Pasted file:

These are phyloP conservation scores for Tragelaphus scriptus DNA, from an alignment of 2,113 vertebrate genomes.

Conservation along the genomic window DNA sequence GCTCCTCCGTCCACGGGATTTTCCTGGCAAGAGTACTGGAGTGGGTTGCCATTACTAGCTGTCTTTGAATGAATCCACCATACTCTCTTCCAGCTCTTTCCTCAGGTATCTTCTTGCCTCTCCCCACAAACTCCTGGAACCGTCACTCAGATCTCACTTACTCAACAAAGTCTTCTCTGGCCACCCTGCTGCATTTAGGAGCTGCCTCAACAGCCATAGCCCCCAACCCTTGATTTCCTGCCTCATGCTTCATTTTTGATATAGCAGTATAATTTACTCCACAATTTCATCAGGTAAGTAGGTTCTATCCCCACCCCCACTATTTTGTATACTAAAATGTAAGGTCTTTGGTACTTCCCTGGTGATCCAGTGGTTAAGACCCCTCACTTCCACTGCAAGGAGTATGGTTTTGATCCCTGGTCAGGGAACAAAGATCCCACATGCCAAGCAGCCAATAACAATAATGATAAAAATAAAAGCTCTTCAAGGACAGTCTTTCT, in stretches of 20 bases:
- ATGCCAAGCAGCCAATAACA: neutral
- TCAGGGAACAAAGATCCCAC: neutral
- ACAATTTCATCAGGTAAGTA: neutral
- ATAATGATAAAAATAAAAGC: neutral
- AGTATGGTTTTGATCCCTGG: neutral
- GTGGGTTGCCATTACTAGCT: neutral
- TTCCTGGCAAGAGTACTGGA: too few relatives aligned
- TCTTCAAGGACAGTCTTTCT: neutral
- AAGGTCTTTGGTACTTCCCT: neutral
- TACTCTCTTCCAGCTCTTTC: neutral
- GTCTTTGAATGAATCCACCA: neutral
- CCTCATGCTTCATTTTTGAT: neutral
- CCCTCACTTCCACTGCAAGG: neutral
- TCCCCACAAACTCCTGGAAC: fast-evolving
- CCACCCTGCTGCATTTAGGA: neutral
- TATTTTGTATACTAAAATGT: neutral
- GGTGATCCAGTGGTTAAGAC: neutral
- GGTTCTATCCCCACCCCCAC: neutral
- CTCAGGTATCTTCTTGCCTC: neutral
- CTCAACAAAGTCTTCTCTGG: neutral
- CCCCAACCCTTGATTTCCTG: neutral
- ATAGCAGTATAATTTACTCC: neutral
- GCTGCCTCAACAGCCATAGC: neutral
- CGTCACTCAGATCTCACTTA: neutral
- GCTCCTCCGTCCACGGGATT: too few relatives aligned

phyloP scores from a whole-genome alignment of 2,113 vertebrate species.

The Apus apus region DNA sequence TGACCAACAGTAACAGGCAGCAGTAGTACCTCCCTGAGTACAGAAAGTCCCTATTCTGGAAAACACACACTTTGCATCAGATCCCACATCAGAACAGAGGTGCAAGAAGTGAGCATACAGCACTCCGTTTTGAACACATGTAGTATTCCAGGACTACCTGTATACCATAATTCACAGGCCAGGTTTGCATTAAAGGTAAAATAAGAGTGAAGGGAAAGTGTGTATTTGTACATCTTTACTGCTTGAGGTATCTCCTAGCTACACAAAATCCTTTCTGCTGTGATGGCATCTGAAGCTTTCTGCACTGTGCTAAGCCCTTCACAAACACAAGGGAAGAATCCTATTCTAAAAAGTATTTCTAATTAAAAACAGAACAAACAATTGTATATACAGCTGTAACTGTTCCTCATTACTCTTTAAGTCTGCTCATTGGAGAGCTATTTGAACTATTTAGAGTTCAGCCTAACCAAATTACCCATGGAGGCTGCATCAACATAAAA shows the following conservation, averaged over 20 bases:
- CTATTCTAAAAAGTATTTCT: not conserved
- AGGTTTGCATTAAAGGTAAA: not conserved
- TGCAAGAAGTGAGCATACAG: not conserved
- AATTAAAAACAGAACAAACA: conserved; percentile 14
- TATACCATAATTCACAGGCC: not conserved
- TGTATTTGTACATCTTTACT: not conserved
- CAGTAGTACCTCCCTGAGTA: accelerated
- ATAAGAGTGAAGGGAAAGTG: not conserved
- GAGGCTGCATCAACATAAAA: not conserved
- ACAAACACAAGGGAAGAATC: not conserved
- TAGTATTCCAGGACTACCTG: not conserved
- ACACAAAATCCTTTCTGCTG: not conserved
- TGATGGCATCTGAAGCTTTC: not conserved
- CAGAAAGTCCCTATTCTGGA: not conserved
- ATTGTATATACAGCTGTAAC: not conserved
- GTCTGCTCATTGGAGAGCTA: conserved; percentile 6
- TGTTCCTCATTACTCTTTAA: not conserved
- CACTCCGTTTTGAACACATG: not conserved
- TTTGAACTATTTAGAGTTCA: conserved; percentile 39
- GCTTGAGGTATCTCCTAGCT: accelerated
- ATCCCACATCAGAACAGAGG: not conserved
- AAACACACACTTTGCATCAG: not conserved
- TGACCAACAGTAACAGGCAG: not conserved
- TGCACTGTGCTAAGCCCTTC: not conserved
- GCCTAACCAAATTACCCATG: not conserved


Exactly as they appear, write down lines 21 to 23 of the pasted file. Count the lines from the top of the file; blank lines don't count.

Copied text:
- CTCAGGTATCTTCTTGCCTC: neutral
- CTCAACAAAGTCTTCTCTGG: neutral
- CCCCAACCCTTGATTTCCTG: neutral